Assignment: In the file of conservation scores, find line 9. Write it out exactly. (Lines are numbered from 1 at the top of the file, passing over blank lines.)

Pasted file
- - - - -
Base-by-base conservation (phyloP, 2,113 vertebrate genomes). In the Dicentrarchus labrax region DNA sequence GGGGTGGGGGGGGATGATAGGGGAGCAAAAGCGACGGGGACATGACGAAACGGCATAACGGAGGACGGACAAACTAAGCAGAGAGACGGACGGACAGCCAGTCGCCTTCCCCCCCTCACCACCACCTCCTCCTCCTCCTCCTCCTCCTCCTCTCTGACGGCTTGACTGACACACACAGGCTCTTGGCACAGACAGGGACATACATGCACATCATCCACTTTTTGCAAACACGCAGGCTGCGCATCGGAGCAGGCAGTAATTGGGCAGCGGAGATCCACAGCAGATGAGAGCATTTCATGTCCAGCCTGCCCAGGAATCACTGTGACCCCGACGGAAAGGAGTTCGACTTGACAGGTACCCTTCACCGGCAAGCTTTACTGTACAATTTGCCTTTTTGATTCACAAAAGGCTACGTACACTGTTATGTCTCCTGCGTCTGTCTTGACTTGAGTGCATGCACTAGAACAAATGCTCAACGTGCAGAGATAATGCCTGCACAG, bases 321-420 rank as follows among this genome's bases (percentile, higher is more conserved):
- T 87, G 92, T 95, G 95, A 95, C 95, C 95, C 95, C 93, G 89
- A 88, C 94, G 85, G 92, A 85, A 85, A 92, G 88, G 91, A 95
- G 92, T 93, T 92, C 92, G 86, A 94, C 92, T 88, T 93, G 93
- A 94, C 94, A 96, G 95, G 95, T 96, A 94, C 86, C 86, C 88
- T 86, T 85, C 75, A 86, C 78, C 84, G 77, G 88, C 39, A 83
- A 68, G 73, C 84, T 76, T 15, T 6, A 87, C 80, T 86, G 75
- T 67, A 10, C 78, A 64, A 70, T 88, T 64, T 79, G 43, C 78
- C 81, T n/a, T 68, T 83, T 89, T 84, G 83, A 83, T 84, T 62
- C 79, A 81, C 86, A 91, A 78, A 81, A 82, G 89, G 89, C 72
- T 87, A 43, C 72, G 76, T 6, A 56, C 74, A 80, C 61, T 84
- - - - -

- C 81, T n/a, T 68, T 83, T 89, T 84, G 83, A 83, T 84, T 62